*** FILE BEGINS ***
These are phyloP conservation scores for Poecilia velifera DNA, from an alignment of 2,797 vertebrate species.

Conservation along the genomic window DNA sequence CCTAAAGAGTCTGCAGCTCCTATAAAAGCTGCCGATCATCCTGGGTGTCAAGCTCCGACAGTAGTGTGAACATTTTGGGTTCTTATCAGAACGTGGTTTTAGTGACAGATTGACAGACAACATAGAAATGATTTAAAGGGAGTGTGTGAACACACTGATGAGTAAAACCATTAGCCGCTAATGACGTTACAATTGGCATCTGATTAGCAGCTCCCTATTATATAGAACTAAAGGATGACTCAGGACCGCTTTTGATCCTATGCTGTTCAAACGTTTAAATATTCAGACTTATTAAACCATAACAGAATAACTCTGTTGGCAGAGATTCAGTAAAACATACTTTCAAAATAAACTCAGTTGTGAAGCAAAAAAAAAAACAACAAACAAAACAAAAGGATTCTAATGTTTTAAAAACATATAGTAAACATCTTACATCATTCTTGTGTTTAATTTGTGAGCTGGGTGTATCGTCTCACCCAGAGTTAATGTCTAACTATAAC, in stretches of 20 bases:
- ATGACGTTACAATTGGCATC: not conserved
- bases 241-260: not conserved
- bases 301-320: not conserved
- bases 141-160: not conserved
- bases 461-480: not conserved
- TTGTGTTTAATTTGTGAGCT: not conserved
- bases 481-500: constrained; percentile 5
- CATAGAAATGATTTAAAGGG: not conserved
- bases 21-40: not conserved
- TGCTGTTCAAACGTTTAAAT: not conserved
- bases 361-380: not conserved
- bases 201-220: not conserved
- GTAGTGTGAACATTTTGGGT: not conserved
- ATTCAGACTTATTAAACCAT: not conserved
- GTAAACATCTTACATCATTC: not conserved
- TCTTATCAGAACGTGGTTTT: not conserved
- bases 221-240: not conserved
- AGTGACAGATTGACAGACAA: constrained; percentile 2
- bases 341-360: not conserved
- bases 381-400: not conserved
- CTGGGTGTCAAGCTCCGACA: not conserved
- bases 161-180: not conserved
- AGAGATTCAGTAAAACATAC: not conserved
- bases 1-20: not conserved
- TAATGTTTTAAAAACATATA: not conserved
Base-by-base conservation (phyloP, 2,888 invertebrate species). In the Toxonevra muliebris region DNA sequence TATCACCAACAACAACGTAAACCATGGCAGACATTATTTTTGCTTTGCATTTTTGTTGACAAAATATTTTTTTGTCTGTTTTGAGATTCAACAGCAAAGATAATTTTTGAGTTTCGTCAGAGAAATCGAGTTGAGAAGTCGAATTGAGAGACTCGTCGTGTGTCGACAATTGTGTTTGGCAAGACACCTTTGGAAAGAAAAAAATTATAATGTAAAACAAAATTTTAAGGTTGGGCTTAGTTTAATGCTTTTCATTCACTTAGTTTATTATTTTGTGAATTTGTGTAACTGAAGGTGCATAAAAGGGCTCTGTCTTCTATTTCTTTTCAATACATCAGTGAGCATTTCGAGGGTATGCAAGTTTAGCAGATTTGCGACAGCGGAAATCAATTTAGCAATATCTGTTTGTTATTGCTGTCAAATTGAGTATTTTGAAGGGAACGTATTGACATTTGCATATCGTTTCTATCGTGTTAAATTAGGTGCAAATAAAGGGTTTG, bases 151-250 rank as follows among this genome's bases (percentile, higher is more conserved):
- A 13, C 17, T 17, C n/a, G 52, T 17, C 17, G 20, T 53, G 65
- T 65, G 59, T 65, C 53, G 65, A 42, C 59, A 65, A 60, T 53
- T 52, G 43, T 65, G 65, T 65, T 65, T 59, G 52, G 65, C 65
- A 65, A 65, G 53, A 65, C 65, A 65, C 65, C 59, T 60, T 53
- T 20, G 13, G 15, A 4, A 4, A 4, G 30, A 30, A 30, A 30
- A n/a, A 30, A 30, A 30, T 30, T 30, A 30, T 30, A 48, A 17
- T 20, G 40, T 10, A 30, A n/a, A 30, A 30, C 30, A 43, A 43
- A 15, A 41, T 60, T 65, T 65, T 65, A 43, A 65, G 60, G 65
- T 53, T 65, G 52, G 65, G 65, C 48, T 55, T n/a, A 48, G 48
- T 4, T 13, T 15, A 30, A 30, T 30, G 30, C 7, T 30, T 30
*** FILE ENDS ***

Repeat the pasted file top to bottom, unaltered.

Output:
These are phyloP conservation scores for Poecilia velifera DNA, from an alignment of 2,797 vertebrate species.

Conservation along the genomic window DNA sequence CCTAAAGAGTCTGCAGCTCCTATAAAAGCTGCCGATCATCCTGGGTGTCAAGCTCCGACAGTAGTGTGAACATTTTGGGTTCTTATCAGAACGTGGTTTTAGTGACAGATTGACAGACAACATAGAAATGATTTAAAGGGAGTGTGTGAACACACTGATGAGTAAAACCATTAGCCGCTAATGACGTTACAATTGGCATCTGATTAGCAGCTCCCTATTATATAGAACTAAAGGATGACTCAGGACCGCTTTTGATCCTATGCTGTTCAAACGTTTAAATATTCAGACTTATTAAACCATAACAGAATAACTCTGTTGGCAGAGATTCAGTAAAACATACTTTCAAAATAAACTCAGTTGTGAAGCAAAAAAAAAAACAACAAACAAAACAAAAGGATTCTAATGTTTTAAAAACATATAGTAAACATCTTACATCATTCTTGTGTTTAATTTGTGAGCTGGGTGTATCGTCTCACCCAGAGTTAATGTCTAACTATAAC, in stretches of 20 bases:
- ATGACGTTACAATTGGCATC: not conserved
- bases 241-260: not conserved
- bases 301-320: not conserved
- bases 141-160: not conserved
- bases 461-480: not conserved
- TTGTGTTTAATTTGTGAGCT: not conserved
- bases 481-500: constrained; percentile 5
- CATAGAAATGATTTAAAGGG: not conserved
- bases 21-40: not conserved
- TGCTGTTCAAACGTTTAAAT: not conserved
- bases 361-380: not conserved
- bases 201-220: not conserved
- GTAGTGTGAACATTTTGGGT: not conserved
- ATTCAGACTTATTAAACCAT: not conserved
- GTAAACATCTTACATCATTC: not conserved
- TCTTATCAGAACGTGGTTTT: not conserved
- bases 221-240: not conserved
- AGTGACAGATTGACAGACAA: constrained; percentile 2
- bases 341-360: not conserved
- bases 381-400: not conserved
- CTGGGTGTCAAGCTCCGACA: not conserved
- bases 161-180: not conserved
- AGAGATTCAGTAAAACATAC: not conserved
- bases 1-20: not conserved
- TAATGTTTTAAAAACATATA: not conserved
Base-by-base conservation (phyloP, 2,888 invertebrate species). In the Toxonevra muliebris region DNA sequence TATCACCAACAACAACGTAAACCATGGCAGACATTATTTTTGCTTTGCATTTTTGTTGACAAAATATTTTTTTGTCTGTTTTGAGATTCAACAGCAAAGATAATTTTTGAGTTTCGTCAGAGAAATCGAGTTGAGAAGTCGAATTGAGAGACTCGTCGTGTGTCGACAATTGTGTTTGGCAAGACACCTTTGGAAAGAAAAAAATTATAATGTAAAACAAAATTTTAAGGTTGGGCTTAGTTTAATGCTTTTCATTCACTTAGTTTATTATTTTGTGAATTTGTGTAACTGAAGGTGCATAAAAGGGCTCTGTCTTCTATTTCTTTTCAATACATCAGTGAGCATTTCGAGGGTATGCAAGTTTAGCAGATTTGCGACAGCGGAAATCAATTTAGCAATATCTGTTTGTTATTGCTGTCAAATTGAGTATTTTGAAGGGAACGTATTGACATTTGCATATCGTTTCTATCGTGTTAAATTAGGTGCAAATAAAGGGTTTG, bases 151-250 rank as follows among this genome's bases (percentile, higher is more conserved):
- A 13, C 17, T 17, C n/a, G 52, T 17, C 17, G 20, T 53, G 65
- T 65, G 59, T 65, C 53, G 65, A 42, C 59, A 65, A 60, T 53
- T 52, G 43, T 65, G 65, T 65, T 65, T 59, G 52, G 65, C 65
- A 65, A 65, G 53, A 65, C 65, A 65, C 65, C 59, T 60, T 53
- T 20, G 13, G 15, A 4, A 4, A 4, G 30, A 30, A 30, A 30
- A n/a, A 30, A 30, A 30, T 30, T 30, A 30, T 30, A 48, A 17
- T 20, G 40, T 10, A 30, A n/a, A 30, A 30, C 30, A 43, A 43
- A 15, A 41, T 60, T 65, T 65, T 65, A 43, A 65, G 60, G 65
- T 53, T 65, G 52, G 65, G 65, C 48, T 55, T n/a, A 48, G 48
- T 4, T 13, T 15, A 30, A 30, T 30, G 30, C 7, T 30, T 30